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6.7. Creating the passwd, group, and log Files

In order for user root to be able to login and for the name “root” to be recognized, there need to be relevant entries in the /etc/passwd and /etc/group files.

Create the /etc/passwd file by running the following command:

cat > /etc/passwd << "EOF"
root:x:0:0:root:/root:/bin/bash
EOF

The actual password for root (the “x” used here is just a placeholder) will be set later.

Create the /etc/group file by running the following command:

cat > /etc/group << "EOF"
root:x:0:
bin:x:1:
sys:x:2:
kmem:x:3:
tty:x:4:
tape:x:5:
daemon:x:6:
floppy:x:7:
disk:x:8:
lp:x:9:
dialout:x:10:
audio:x:11:
video:x:12:
utmp:x:13:
usb:x:14:
EOF

The created groups are not part of any standard—they are some of the groups that the Udev configuration will be using in the next section. The Linux Standard Base (LSB, available at http://www.linuxbase.org) recommends only that, besides the group “root” with a Group ID (GID) of 0, a group “bin” with a GID of 1 be present. All other group names and GIDs can be chosen freely by the system administrator since well-written packages do not depend on GID numbers, but rather use the group's name.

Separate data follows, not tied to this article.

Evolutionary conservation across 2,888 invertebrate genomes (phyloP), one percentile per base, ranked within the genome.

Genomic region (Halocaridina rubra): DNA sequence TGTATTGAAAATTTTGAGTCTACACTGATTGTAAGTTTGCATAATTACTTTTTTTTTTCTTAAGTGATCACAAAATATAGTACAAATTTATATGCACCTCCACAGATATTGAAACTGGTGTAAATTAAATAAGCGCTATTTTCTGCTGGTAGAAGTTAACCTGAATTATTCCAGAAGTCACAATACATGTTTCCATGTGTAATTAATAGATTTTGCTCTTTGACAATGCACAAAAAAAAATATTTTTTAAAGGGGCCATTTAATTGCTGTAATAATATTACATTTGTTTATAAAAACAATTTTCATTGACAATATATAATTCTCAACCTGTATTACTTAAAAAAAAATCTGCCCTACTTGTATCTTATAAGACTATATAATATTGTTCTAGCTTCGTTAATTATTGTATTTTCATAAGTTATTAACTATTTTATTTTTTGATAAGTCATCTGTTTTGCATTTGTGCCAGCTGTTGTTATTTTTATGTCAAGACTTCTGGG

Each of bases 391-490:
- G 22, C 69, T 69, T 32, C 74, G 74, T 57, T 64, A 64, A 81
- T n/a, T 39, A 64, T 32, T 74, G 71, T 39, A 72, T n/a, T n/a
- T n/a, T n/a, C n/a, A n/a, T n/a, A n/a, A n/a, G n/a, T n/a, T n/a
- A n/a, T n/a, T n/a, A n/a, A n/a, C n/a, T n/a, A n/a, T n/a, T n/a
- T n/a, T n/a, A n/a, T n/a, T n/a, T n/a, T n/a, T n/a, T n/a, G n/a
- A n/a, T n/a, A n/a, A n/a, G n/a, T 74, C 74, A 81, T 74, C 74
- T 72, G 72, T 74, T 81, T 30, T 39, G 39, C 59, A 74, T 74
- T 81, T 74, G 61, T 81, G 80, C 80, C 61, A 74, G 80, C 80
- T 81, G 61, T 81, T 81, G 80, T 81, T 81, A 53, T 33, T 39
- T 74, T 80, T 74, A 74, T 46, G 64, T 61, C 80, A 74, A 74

To remove the “I have no name!” prompt, start a new shell. Since a full Glibc was installed in Chapter 5 and the /etc/passwd and /etc/group files have been created, user name and group name resolution will now work.

exec /tools/bin/bash --login +h

Note the use of the +h directive. This tells bash not to use its internal path hashing. Without this directive, bash would remember the paths to binaries it has executed. In order to use the newly compiled binaries as soon as they are installed, turn off this function for the duration of this chapter.

The login, agetty, and init programs (and others) use a number of log files to record information such as who was logged into the system and when. However, these programs will not write to the log files if they do not already exist. Initialize the log files and give them proper permissions:

touch /var/run/utmp /var/log/{btmp,lastlog,wtmp}
chgrp utmp /var/run/utmp /var/log/lastlog
chmod 664 /var/run/utmp /var/log/lastlog

The /var/run/utmp file records the users that are currently logged in. The /var/log/wtmp file records all logins and logouts. The /var/log/lastlog file records when each user last logged in. The /var/log/btmp file records the bad login attempts.